Johnson, Ayotte Introduce Dr. Chris Kirkpatrick Whistleblower Protection Act

WASHINGTON — Sen. Ron Johnson (R-Wis.), chairman of the Senate Committee on Homeland Security and Governmental Affairs, and committee member Sen. Kelly Ayotte (R-N.H.) introduced the Dr. Chris Kirkpatrick Whistleblower Protection Act.  The bill is named after Dr. Chris Kirkpatrick, a psychologist at the Department of Veterans Affairs Medical Center in Tomah, Wis., who was fired after he questioned the over-medication of veterans being treated at the facility.  Tragically, on the day of his termination, Dr. Kirkpatrick committed suicide.  

On Sept. 22, the committee held a hearing, “Improving VA Accountability: First-Hand Accounts of Department of Veterans Affairs Whistleblowers,” at which members heard powerful testimony from VA whistleblowers, including Dr. Kirkpatrick’s brother, Sean Kirkpatrick.  The Dr. Chris Kirkpatrick Whistleblower Protection Act implements reforms to enhance whistleblower protections throughout the government, ensures that retaliators are held accountable, and safeguards the medical records of VA employees who also are veterans.  

“The powerful testimony our committee heard from VA whistleblowers showed that the VA has a serious cultural problem when it comes to whistleblower retaliation,” Johnson said.  “This legislation is directed at providing VA whistleblowers protection to help prevent tragedies like the suicide of Dr. Chris Kirkpatrick.  Congress must not stand by while executive branch agencies retaliate against good people who are just trying to do the right thing. I look forward to working with my colleagues on the committee and in the Senate to ensure that these important reforms are enacted.”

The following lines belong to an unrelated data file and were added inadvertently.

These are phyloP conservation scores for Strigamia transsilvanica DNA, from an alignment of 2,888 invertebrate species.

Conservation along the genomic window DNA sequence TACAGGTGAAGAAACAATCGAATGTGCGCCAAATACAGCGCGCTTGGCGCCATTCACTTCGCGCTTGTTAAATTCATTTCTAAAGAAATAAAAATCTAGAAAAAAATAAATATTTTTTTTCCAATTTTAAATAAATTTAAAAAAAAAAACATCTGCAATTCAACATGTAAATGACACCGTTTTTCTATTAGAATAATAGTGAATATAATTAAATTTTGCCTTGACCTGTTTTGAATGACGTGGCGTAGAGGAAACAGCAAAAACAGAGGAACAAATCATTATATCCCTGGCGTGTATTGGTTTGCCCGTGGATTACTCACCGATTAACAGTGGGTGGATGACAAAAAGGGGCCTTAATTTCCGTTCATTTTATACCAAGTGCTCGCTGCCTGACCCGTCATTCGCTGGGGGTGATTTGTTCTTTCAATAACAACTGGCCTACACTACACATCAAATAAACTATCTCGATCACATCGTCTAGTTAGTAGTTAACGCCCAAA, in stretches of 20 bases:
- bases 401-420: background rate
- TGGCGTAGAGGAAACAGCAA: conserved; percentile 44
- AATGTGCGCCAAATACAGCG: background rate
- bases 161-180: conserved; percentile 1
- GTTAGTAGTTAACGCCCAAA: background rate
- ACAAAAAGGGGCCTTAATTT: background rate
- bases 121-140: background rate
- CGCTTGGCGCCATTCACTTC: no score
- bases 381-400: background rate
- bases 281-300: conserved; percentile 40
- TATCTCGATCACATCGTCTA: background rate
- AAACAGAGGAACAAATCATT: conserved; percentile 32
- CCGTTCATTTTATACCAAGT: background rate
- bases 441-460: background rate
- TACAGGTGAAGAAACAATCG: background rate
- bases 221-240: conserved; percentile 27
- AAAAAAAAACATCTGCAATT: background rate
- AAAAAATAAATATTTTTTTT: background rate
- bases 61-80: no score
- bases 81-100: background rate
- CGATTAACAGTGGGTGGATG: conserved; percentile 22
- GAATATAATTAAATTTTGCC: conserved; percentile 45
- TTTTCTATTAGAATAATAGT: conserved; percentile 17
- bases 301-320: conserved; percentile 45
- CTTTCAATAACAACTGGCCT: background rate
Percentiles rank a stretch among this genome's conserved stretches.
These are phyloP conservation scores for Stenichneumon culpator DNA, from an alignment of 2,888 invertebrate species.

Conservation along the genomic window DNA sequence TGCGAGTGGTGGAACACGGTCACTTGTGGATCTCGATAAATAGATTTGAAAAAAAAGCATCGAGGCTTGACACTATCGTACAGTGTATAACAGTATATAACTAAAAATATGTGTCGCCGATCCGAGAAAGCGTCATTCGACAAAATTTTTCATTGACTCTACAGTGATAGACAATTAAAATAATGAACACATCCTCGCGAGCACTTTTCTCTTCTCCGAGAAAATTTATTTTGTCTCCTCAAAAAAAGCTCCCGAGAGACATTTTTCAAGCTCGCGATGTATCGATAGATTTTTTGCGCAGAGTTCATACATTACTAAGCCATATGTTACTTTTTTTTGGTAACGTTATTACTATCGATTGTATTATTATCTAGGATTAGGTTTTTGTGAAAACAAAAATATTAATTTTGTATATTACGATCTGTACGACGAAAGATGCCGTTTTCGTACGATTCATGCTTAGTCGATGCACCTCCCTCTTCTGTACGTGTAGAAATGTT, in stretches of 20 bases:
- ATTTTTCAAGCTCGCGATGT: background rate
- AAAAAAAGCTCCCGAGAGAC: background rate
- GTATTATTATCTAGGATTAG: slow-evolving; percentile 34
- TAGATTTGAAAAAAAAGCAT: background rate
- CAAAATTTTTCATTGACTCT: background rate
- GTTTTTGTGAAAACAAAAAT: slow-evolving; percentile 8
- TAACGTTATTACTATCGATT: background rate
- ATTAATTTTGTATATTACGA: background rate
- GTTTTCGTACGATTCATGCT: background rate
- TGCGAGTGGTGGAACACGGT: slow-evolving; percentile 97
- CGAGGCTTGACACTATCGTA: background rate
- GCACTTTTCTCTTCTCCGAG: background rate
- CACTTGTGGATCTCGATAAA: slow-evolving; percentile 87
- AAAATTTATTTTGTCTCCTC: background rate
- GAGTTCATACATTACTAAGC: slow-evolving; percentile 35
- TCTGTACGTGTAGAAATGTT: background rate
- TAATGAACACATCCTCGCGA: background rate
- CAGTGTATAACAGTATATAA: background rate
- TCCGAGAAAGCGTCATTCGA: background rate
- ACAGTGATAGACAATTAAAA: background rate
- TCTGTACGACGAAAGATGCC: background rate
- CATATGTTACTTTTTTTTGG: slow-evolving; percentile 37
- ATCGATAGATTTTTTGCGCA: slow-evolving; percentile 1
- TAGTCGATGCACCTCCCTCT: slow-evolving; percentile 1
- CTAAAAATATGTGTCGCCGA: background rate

“We have heard too many stories of federal employees getting punished for doing the right thing and speaking up about misconduct or mismanagement,” said Ayotte. “This bill will put in place needed protections across the federal government and specifically at the VA while sending a clear message that retaliating against whistleblowers is unacceptable and has serious consequences.” 

The Dr. Chris Kirkpatrick Whistleblower Protection Act would: 

  • Provide enhanced protections and expedite investigations of instances in which probationary federal employees are fired for blowing the whistle on wrongdoing within their agencies.
  • Enact reforms to ensure that managers who retaliate against whistleblowers are held accountable. 
  • Provide the Office of Special Counsel with adequate access to information from federal agencies to allow for complete investigations and better protect whistleblowers.
  • Ensure that all federal employees are informed of their rights as whistleblowers and provide training to managers on whistleblower protections. 
  • Establish measures to hold VA employees that improperly access the medical records of their fellow VA employees accountable. 

A copy of the legislation can be found here.